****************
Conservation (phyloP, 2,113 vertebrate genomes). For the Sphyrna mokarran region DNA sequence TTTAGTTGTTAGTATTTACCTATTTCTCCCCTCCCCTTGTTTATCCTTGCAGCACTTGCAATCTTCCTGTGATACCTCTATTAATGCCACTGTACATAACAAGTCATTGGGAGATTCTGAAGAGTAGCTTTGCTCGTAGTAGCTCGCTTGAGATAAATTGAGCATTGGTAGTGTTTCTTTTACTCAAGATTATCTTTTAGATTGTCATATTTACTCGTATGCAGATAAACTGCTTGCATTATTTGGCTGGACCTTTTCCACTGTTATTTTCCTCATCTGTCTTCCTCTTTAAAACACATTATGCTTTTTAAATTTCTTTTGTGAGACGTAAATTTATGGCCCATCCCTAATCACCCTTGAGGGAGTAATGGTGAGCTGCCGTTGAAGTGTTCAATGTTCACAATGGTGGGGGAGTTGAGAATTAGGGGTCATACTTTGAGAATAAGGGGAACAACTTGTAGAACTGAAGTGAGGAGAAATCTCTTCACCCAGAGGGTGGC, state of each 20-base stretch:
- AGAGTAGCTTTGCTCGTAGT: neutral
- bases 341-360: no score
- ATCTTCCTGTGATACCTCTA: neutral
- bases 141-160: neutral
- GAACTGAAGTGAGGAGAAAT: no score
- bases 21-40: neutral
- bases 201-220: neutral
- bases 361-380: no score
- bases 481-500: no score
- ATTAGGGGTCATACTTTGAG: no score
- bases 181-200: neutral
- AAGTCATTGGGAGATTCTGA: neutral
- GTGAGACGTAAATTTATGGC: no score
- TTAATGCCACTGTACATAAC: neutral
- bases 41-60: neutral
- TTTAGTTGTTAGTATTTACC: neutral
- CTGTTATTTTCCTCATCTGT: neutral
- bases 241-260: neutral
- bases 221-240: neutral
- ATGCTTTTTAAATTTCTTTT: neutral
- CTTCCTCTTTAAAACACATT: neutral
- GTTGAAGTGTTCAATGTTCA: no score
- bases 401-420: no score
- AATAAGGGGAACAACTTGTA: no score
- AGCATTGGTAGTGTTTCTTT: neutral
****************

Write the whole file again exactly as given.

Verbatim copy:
Conservation (phyloP, 2,113 vertebrate genomes). For the Sphyrna mokarran region DNA sequence TTTAGTTGTTAGTATTTACCTATTTCTCCCCTCCCCTTGTTTATCCTTGCAGCACTTGCAATCTTCCTGTGATACCTCTATTAATGCCACTGTACATAACAAGTCATTGGGAGATTCTGAAGAGTAGCTTTGCTCGTAGTAGCTCGCTTGAGATAAATTGAGCATTGGTAGTGTTTCTTTTACTCAAGATTATCTTTTAGATTGTCATATTTACTCGTATGCAGATAAACTGCTTGCATTATTTGGCTGGACCTTTTCCACTGTTATTTTCCTCATCTGTCTTCCTCTTTAAAACACATTATGCTTTTTAAATTTCTTTTGTGAGACGTAAATTTATGGCCCATCCCTAATCACCCTTGAGGGAGTAATGGTGAGCTGCCGTTGAAGTGTTCAATGTTCACAATGGTGGGGGAGTTGAGAATTAGGGGTCATACTTTGAGAATAAGGGGAACAACTTGTAGAACTGAAGTGAGGAGAAATCTCTTCACCCAGAGGGTGGC, state of each 20-base stretch:
- AGAGTAGCTTTGCTCGTAGT: neutral
- bases 341-360: no score
- ATCTTCCTGTGATACCTCTA: neutral
- bases 141-160: neutral
- GAACTGAAGTGAGGAGAAAT: no score
- bases 21-40: neutral
- bases 201-220: neutral
- bases 361-380: no score
- bases 481-500: no score
- ATTAGGGGTCATACTTTGAG: no score
- bases 181-200: neutral
- AAGTCATTGGGAGATTCTGA: neutral
- GTGAGACGTAAATTTATGGC: no score
- TTAATGCCACTGTACATAAC: neutral
- bases 41-60: neutral
- TTTAGTTGTTAGTATTTACC: neutral
- CTGTTATTTTCCTCATCTGT: neutral
- bases 241-260: neutral
- bases 221-240: neutral
- ATGCTTTTTAAATTTCTTTT: neutral
- CTTCCTCTTTAAAACACATT: neutral
- GTTGAAGTGTTCAATGTTCA: no score
- bases 401-420: no score
- AATAAGGGGAACAACTTGTA: no score
- AGCATTGGTAGTGTTTCTTT: neutral